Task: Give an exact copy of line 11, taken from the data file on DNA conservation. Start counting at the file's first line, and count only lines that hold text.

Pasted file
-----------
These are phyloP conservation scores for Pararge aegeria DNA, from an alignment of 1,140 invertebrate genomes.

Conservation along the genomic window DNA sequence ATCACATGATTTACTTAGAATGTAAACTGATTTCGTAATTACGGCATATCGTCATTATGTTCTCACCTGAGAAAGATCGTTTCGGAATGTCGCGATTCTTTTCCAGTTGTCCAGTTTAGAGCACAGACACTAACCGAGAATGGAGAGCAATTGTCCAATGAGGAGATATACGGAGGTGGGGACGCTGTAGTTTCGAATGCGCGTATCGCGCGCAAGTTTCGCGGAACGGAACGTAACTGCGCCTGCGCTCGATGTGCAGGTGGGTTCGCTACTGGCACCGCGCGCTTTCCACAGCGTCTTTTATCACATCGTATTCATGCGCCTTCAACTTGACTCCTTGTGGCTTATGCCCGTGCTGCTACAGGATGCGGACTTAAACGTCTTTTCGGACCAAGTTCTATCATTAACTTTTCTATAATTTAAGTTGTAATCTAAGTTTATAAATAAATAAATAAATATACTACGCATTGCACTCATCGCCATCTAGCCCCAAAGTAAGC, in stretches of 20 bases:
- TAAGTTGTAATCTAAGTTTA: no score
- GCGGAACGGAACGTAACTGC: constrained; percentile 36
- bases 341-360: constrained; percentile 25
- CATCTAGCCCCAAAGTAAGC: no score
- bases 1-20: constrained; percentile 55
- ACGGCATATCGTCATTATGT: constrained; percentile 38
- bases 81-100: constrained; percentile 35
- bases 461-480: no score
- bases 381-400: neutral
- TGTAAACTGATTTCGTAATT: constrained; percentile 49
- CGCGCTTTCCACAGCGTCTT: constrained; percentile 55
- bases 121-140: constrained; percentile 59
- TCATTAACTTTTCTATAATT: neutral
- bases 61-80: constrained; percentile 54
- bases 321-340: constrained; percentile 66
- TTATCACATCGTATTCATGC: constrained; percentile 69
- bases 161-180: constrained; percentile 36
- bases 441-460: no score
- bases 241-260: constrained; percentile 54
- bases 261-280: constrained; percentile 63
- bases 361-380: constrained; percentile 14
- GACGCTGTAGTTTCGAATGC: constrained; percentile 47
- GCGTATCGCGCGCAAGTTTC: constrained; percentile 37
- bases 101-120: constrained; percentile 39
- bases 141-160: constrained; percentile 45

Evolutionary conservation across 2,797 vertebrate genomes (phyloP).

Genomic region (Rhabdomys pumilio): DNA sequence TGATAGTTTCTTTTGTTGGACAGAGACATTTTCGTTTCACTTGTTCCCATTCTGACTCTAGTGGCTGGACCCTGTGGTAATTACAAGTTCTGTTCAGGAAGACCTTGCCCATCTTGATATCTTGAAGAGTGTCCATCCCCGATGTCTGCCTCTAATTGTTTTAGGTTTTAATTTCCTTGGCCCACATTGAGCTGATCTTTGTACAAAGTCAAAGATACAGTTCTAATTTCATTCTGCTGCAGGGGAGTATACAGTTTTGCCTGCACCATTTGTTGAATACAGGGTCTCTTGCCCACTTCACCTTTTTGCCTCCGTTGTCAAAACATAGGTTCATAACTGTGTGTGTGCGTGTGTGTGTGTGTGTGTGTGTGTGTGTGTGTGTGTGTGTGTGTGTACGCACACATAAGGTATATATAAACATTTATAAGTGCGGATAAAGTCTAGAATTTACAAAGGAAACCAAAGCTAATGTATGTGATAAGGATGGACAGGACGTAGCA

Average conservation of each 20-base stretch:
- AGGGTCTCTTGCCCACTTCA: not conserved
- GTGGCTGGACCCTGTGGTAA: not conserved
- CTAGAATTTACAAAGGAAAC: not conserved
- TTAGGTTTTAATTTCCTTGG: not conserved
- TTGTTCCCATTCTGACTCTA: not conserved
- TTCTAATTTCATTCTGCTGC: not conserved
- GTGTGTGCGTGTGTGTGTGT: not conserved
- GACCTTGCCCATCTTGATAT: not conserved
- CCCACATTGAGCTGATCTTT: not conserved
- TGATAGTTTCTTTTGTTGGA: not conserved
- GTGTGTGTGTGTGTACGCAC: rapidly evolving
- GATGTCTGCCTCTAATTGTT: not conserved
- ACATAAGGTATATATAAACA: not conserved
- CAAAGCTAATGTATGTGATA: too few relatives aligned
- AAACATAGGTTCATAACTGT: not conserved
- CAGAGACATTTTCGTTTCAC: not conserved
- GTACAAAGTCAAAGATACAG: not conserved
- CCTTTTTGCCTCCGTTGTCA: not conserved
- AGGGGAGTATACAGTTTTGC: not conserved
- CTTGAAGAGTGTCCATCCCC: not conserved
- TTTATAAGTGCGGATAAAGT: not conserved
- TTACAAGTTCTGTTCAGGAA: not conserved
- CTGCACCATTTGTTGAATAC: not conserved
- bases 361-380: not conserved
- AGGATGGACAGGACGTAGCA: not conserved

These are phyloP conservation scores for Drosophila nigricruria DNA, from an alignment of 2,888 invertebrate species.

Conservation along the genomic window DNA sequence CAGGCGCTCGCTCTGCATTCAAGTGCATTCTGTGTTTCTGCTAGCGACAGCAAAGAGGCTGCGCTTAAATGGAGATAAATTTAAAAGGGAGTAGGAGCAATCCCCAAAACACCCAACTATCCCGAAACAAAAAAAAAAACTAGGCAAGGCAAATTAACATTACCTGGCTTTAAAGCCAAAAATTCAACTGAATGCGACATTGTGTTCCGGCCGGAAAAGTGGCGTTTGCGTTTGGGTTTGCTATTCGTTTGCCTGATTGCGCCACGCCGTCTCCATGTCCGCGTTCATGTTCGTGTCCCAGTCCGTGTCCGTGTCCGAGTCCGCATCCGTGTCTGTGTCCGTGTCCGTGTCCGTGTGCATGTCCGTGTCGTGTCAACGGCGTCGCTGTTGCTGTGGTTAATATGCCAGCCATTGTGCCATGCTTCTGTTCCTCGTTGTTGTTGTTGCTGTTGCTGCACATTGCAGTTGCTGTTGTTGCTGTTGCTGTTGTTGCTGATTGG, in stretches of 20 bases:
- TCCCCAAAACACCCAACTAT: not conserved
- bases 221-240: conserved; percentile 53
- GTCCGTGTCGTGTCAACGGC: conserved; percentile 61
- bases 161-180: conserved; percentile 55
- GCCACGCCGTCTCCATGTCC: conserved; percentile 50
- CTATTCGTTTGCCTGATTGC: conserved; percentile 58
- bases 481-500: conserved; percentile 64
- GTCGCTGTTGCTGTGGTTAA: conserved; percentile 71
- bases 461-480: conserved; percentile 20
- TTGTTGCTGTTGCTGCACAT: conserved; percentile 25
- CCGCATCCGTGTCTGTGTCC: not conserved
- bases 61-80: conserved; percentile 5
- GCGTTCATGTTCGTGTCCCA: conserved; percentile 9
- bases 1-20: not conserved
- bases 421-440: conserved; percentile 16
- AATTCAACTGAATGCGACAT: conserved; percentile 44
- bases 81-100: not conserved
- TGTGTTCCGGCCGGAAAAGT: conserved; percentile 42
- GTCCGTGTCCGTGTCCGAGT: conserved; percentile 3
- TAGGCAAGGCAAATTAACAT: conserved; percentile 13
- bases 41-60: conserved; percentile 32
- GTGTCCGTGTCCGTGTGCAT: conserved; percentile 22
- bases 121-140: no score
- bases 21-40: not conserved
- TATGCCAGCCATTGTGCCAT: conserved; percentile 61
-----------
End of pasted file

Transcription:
- bases 381-400: neutral